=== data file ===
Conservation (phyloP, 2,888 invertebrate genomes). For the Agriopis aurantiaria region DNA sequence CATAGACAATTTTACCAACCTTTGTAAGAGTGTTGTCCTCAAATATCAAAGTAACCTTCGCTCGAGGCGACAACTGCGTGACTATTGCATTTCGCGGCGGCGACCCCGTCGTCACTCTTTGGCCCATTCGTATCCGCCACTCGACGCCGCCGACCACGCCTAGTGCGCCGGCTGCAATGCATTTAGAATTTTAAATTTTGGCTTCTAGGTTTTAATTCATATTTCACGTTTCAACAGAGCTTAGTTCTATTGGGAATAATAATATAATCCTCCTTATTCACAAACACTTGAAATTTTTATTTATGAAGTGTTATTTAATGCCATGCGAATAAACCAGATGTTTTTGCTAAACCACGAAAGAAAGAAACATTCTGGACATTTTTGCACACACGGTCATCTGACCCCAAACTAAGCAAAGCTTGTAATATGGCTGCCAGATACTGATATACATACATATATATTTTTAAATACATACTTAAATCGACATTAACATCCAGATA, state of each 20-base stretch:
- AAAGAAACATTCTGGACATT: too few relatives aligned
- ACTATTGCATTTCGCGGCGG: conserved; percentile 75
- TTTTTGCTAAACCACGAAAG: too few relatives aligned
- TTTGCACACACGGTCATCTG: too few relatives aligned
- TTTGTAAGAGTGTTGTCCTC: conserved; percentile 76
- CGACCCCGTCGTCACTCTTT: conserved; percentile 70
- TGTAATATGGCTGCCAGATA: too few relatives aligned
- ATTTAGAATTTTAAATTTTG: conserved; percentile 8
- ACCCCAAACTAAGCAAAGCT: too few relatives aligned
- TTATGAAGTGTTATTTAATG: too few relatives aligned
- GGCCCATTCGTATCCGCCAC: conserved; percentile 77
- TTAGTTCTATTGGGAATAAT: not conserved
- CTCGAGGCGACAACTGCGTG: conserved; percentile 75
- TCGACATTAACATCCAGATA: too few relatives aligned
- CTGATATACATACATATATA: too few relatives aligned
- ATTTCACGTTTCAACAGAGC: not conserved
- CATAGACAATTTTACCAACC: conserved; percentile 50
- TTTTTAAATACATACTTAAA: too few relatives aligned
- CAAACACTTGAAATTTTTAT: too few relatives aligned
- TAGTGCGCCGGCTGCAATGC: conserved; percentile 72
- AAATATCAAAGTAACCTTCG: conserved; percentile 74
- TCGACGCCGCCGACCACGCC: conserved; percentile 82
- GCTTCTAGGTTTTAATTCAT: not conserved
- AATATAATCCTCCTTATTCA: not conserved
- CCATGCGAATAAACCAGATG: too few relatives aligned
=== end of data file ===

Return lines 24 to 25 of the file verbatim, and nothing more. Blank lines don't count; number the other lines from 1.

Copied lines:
- GCTTCTAGGTTTTAATTCAT: not conserved
- AATATAATCCTCCTTATTCA: not conserved